Forum

Bye Bye Colonisation and carbonisation - hello BRI wi-win trading routes and new superports

Biggest superport opportunities to 2025 could be:South Asia Cox's Bazaar - needed to help half a millennum of poverty compounded by empire colonisation all along the south coast of Eurasia…Continue

Started by chris macrae Mar 5, 2018. 

growing up with giants

Growing Up With Giants

Muhammad Yunus on 4 February 2006

Fellow Bangladeshis: are we ready to launch ourselves into a path to cross $1,000 per capita income, 8 percent GDP growth rate?, and to reducr poverty level to under 25 percent soon?

Lucky to have two giants as our neighbours

India and China are almost there. They have already reached the 8 percent growth rate and 25 percent poverty level. They are becoming such political powers and economic power-houses that the whole world is gathering around them to get their attention.

Bangladesh is lucky to have two globally sought-after giants as her next door neighbours. These giants are not sleeping giants. They are super-active, and growing very fast. We must learn how to take advantage of fast growing giants. We must assess our best interest in building our relationship with them. In their turn, they’ll assess their best interest in having us as their neighbour.

Obviously, they will look at us as their market, their competitor, their partner, and also as a potential trouble-maker. From our side we must make it absolutely clear that we have no intention to be trouble-maker for our neighbours, nor do we want to see them as trouble-maker for us.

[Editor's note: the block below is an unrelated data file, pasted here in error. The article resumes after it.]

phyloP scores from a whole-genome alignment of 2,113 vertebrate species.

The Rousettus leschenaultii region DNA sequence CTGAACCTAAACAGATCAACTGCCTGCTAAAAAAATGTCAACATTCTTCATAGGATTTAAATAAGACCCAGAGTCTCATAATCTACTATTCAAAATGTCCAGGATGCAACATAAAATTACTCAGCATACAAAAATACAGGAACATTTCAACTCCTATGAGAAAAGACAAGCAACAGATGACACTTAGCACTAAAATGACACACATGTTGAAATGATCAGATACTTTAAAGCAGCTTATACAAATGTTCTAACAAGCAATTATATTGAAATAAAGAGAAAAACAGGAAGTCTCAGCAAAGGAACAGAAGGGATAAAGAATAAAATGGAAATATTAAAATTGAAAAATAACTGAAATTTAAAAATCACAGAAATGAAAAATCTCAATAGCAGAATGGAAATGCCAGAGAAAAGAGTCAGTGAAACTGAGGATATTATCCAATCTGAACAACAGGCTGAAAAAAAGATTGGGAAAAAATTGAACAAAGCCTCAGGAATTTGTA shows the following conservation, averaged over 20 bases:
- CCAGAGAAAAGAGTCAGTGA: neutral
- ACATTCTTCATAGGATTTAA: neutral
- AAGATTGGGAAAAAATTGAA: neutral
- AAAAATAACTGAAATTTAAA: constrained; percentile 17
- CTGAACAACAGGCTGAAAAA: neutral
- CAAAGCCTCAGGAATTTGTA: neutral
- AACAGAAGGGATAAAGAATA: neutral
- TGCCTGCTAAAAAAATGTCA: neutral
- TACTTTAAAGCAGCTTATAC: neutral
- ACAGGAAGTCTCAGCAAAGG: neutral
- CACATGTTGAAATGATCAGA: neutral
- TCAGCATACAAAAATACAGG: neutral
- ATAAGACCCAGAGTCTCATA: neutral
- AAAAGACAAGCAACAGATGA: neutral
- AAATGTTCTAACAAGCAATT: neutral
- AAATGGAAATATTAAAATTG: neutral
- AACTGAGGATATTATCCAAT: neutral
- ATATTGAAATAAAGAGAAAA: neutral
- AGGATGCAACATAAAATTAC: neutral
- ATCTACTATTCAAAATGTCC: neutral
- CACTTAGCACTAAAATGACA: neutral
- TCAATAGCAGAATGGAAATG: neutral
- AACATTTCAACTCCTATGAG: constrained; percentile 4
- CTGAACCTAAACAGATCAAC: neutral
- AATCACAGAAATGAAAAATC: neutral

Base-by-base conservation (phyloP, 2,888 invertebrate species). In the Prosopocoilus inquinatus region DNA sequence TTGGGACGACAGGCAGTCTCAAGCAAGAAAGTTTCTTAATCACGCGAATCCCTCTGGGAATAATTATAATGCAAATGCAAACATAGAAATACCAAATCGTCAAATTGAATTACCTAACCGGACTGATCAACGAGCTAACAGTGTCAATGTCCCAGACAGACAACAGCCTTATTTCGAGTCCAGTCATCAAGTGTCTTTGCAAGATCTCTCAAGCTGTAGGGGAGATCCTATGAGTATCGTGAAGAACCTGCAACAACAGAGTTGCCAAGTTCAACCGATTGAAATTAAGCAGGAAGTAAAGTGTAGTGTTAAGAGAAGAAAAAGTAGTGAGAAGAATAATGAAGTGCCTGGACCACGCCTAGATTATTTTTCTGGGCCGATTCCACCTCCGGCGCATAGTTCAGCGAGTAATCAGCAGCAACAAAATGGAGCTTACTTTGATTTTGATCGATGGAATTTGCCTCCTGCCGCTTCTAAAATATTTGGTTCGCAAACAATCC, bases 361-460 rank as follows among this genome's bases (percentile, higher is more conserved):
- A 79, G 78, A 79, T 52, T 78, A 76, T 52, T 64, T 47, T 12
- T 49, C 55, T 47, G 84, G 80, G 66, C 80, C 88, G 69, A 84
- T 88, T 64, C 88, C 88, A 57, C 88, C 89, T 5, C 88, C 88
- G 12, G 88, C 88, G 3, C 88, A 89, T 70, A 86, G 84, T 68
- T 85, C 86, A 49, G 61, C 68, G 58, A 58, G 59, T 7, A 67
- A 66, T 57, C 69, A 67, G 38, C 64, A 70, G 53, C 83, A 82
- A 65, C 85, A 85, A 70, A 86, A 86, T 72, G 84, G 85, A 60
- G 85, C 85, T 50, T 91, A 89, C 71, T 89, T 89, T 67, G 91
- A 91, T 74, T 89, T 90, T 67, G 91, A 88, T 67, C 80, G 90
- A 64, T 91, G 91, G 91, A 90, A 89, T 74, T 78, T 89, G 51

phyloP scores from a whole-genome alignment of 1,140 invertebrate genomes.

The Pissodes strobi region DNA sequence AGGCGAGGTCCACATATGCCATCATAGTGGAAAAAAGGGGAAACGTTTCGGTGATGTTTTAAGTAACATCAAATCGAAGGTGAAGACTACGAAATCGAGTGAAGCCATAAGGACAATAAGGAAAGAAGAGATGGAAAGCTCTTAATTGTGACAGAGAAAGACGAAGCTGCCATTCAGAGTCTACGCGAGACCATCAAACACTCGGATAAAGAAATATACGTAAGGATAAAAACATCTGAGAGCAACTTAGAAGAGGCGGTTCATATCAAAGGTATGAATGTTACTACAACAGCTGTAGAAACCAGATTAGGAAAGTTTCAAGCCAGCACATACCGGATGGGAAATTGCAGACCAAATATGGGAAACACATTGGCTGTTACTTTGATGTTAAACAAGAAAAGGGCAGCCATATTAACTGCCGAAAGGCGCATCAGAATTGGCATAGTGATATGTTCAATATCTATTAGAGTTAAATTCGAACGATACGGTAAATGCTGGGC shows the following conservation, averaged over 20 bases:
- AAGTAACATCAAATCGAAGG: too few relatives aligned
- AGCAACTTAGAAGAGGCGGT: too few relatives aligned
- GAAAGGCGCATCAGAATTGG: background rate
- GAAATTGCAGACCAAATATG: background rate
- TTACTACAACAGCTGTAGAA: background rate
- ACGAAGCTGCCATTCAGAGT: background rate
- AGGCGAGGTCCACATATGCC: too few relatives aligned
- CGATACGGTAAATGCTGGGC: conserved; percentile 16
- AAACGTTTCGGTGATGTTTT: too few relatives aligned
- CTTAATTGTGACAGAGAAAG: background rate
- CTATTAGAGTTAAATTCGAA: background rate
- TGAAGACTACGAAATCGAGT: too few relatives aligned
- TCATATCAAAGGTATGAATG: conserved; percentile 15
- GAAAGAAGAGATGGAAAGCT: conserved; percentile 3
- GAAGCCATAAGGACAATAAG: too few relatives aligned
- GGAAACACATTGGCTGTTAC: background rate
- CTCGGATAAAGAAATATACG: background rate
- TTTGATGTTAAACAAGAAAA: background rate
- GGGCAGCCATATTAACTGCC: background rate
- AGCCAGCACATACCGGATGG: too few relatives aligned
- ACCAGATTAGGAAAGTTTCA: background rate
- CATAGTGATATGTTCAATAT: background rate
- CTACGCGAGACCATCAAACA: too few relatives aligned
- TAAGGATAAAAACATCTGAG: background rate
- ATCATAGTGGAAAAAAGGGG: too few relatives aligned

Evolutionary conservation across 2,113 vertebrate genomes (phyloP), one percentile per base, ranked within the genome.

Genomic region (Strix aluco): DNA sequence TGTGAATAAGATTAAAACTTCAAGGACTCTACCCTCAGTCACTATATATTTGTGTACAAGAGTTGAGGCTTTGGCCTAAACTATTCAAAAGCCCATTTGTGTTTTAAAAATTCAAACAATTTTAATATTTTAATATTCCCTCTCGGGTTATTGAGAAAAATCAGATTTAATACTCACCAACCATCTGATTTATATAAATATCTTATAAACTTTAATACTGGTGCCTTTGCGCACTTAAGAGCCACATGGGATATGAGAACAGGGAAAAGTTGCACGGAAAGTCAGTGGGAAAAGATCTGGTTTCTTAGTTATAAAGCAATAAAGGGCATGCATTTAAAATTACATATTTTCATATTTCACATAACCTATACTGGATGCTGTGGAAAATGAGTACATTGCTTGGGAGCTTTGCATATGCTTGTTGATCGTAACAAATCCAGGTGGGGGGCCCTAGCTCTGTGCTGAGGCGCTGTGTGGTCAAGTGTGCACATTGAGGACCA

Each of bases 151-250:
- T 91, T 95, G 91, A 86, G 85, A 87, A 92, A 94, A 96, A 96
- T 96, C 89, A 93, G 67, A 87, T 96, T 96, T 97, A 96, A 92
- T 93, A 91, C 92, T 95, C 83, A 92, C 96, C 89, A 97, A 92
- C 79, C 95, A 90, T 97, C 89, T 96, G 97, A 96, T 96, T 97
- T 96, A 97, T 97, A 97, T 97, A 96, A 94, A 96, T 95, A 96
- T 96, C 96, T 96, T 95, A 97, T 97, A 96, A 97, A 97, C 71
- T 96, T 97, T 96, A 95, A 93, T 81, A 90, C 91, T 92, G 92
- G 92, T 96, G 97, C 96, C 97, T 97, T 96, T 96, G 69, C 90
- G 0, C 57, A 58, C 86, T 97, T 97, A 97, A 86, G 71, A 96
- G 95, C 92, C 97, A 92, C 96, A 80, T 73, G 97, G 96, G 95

But a section of our politics finds it a very attractive theme to impress on the common people of Bangladesh that India is behind all the terrible things that happen in Bangladesh. If you don’t vote for our party, India will turn Bangladesh into her client state.

Countries are not made of saints only or angels only. There are bad people in India, who can dedicate themselves to do bad things to Bangladesh. Similarly, there are bad people in Bangladesh committed to do bad things to India. Both countries must remain vigilant to catch the bad people and punish them forthwith to uphold the friendship between the two countries.

Growing up with giants

When our giant neighbours bring the whole business world to their door-steps, our door-steps come very near to the business world. Visibility and contacts are very important factors in business. They come to us easily because of having important neighbours. If we play our cards right, our economy can pick up the speed of our neighbours.

Growing neighbours are also sources of technology and experience. Expanding economies keep moving towards more and more high-profit products and services, leaving behind low- profit, labour intensive items. This creates opportunities for neighbours. This is not to suggest that Bangladesh has to satisfy herself only with the markets and the products which giant neighbours are not interested in. What Bangladesh can do will depend on our level of efficiency and management skill. Bangladesh can find niche to provide high value specialised products and services to her giant neighbours.